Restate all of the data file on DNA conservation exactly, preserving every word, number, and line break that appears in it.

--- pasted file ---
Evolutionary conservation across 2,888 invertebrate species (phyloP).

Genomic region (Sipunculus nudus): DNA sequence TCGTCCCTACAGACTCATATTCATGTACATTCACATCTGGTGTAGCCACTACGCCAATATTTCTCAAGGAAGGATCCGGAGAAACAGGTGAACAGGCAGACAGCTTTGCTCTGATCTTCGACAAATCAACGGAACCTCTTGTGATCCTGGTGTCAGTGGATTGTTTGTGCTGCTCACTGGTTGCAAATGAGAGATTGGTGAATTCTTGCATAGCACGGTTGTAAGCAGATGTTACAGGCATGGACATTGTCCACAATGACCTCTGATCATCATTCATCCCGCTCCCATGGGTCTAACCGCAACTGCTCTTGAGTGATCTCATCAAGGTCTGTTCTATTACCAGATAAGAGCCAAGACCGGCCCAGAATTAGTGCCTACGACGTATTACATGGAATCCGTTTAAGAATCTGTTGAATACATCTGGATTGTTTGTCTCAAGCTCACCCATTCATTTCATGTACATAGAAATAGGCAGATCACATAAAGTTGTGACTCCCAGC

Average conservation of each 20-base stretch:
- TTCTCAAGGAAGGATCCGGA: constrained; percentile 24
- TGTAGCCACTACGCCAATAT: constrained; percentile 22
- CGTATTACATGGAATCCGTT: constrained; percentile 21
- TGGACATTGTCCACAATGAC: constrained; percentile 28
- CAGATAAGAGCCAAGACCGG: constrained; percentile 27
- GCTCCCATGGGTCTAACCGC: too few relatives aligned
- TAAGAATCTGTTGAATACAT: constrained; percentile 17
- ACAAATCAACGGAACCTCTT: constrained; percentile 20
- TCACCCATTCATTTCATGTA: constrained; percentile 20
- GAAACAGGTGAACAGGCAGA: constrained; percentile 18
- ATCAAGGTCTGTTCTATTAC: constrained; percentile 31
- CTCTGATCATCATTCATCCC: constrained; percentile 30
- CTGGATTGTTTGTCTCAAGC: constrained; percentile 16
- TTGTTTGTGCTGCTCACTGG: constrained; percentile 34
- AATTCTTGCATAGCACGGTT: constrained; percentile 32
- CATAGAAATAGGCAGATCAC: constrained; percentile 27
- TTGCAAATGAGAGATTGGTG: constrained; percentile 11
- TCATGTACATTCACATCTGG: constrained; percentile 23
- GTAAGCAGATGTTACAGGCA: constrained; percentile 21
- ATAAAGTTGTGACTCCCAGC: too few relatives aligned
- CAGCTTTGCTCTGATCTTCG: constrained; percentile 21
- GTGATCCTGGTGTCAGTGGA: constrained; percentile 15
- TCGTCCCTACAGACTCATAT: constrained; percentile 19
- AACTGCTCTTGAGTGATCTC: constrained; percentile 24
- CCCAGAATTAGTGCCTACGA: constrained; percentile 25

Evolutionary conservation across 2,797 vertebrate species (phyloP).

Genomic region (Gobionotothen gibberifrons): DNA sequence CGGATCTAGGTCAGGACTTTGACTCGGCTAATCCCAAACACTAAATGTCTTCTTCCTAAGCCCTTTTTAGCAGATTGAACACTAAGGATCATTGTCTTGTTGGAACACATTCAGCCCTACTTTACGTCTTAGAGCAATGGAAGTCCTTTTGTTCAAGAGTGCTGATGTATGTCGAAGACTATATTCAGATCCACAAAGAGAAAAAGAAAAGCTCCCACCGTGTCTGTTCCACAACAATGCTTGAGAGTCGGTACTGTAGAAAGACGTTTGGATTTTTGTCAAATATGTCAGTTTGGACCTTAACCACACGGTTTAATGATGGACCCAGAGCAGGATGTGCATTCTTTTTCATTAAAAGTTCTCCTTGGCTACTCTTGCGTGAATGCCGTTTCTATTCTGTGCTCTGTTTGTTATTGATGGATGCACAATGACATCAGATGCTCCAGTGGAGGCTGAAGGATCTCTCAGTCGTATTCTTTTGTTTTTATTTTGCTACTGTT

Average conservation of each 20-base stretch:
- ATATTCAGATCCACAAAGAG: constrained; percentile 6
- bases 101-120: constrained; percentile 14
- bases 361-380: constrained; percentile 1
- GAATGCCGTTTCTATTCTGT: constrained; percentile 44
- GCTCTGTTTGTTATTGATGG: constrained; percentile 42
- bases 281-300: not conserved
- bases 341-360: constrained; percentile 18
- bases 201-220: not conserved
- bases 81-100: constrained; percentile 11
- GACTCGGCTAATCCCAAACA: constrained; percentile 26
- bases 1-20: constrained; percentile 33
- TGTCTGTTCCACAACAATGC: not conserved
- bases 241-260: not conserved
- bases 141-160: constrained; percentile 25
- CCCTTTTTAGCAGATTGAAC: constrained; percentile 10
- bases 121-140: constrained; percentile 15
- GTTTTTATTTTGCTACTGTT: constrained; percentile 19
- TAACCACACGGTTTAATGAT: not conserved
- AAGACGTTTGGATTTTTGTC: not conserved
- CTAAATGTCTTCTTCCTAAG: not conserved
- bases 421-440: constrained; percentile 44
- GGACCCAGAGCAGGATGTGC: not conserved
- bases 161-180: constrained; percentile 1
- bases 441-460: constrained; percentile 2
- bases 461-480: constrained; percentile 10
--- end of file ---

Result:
Evolutionary conservation across 2,888 invertebrate species (phyloP).

Genomic region (Sipunculus nudus): DNA sequence TCGTCCCTACAGACTCATATTCATGTACATTCACATCTGGTGTAGCCACTACGCCAATATTTCTCAAGGAAGGATCCGGAGAAACAGGTGAACAGGCAGACAGCTTTGCTCTGATCTTCGACAAATCAACGGAACCTCTTGTGATCCTGGTGTCAGTGGATTGTTTGTGCTGCTCACTGGTTGCAAATGAGAGATTGGTGAATTCTTGCATAGCACGGTTGTAAGCAGATGTTACAGGCATGGACATTGTCCACAATGACCTCTGATCATCATTCATCCCGCTCCCATGGGTCTAACCGCAACTGCTCTTGAGTGATCTCATCAAGGTCTGTTCTATTACCAGATAAGAGCCAAGACCGGCCCAGAATTAGTGCCTACGACGTATTACATGGAATCCGTTTAAGAATCTGTTGAATACATCTGGATTGTTTGTCTCAAGCTCACCCATTCATTTCATGTACATAGAAATAGGCAGATCACATAAAGTTGTGACTCCCAGC

Average conservation of each 20-base stretch:
- TTCTCAAGGAAGGATCCGGA: constrained; percentile 24
- TGTAGCCACTACGCCAATAT: constrained; percentile 22
- CGTATTACATGGAATCCGTT: constrained; percentile 21
- TGGACATTGTCCACAATGAC: constrained; percentile 28
- CAGATAAGAGCCAAGACCGG: constrained; percentile 27
- GCTCCCATGGGTCTAACCGC: too few relatives aligned
- TAAGAATCTGTTGAATACAT: constrained; percentile 17
- ACAAATCAACGGAACCTCTT: constrained; percentile 20
- TCACCCATTCATTTCATGTA: constrained; percentile 20
- GAAACAGGTGAACAGGCAGA: constrained; percentile 18
- ATCAAGGTCTGTTCTATTAC: constrained; percentile 31
- CTCTGATCATCATTCATCCC: constrained; percentile 30
- CTGGATTGTTTGTCTCAAGC: constrained; percentile 16
- TTGTTTGTGCTGCTCACTGG: constrained; percentile 34
- AATTCTTGCATAGCACGGTT: constrained; percentile 32
- CATAGAAATAGGCAGATCAC: constrained; percentile 27
- TTGCAAATGAGAGATTGGTG: constrained; percentile 11
- TCATGTACATTCACATCTGG: constrained; percentile 23
- GTAAGCAGATGTTACAGGCA: constrained; percentile 21
- ATAAAGTTGTGACTCCCAGC: too few relatives aligned
- CAGCTTTGCTCTGATCTTCG: constrained; percentile 21
- GTGATCCTGGTGTCAGTGGA: constrained; percentile 15
- TCGTCCCTACAGACTCATAT: constrained; percentile 19
- AACTGCTCTTGAGTGATCTC: constrained; percentile 24
- CCCAGAATTAGTGCCTACGA: constrained; percentile 25

Evolutionary conservation across 2,797 vertebrate species (phyloP).

Genomic region (Gobionotothen gibberifrons): DNA sequence CGGATCTAGGTCAGGACTTTGACTCGGCTAATCCCAAACACTAAATGTCTTCTTCCTAAGCCCTTTTTAGCAGATTGAACACTAAGGATCATTGTCTTGTTGGAACACATTCAGCCCTACTTTACGTCTTAGAGCAATGGAAGTCCTTTTGTTCAAGAGTGCTGATGTATGTCGAAGACTATATTCAGATCCACAAAGAGAAAAAGAAAAGCTCCCACCGTGTCTGTTCCACAACAATGCTTGAGAGTCGGTACTGTAGAAAGACGTTTGGATTTTTGTCAAATATGTCAGTTTGGACCTTAACCACACGGTTTAATGATGGACCCAGAGCAGGATGTGCATTCTTTTTCATTAAAAGTTCTCCTTGGCTACTCTTGCGTGAATGCCGTTTCTATTCTGTGCTCTGTTTGTTATTGATGGATGCACAATGACATCAGATGCTCCAGTGGAGGCTGAAGGATCTCTCAGTCGTATTCTTTTGTTTTTATTTTGCTACTGTT

Average conservation of each 20-base stretch:
- ATATTCAGATCCACAAAGAG: constrained; percentile 6
- bases 101-120: constrained; percentile 14
- bases 361-380: constrained; percentile 1
- GAATGCCGTTTCTATTCTGT: constrained; percentile 44
- GCTCTGTTTGTTATTGATGG: constrained; percentile 42
- bases 281-300: not conserved
- bases 341-360: constrained; percentile 18
- bases 201-220: not conserved
- bases 81-100: constrained; percentile 11
- GACTCGGCTAATCCCAAACA: constrained; percentile 26
- bases 1-20: constrained; percentile 33
- TGTCTGTTCCACAACAATGC: not conserved
- bases 241-260: not conserved
- bases 141-160: constrained; percentile 25
- CCCTTTTTAGCAGATTGAAC: constrained; percentile 10
- bases 121-140: constrained; percentile 15
- GTTTTTATTTTGCTACTGTT: constrained; percentile 19
- TAACCACACGGTTTAATGAT: not conserved
- AAGACGTTTGGATTTTTGTC: not conserved
- CTAAATGTCTTCTTCCTAAG: not conserved
- bases 421-440: constrained; percentile 44
- GGACCCAGAGCAGGATGTGC: not conserved
- bases 161-180: constrained; percentile 1
- bases 441-460: constrained; percentile 2
- bases 461-480: constrained; percentile 10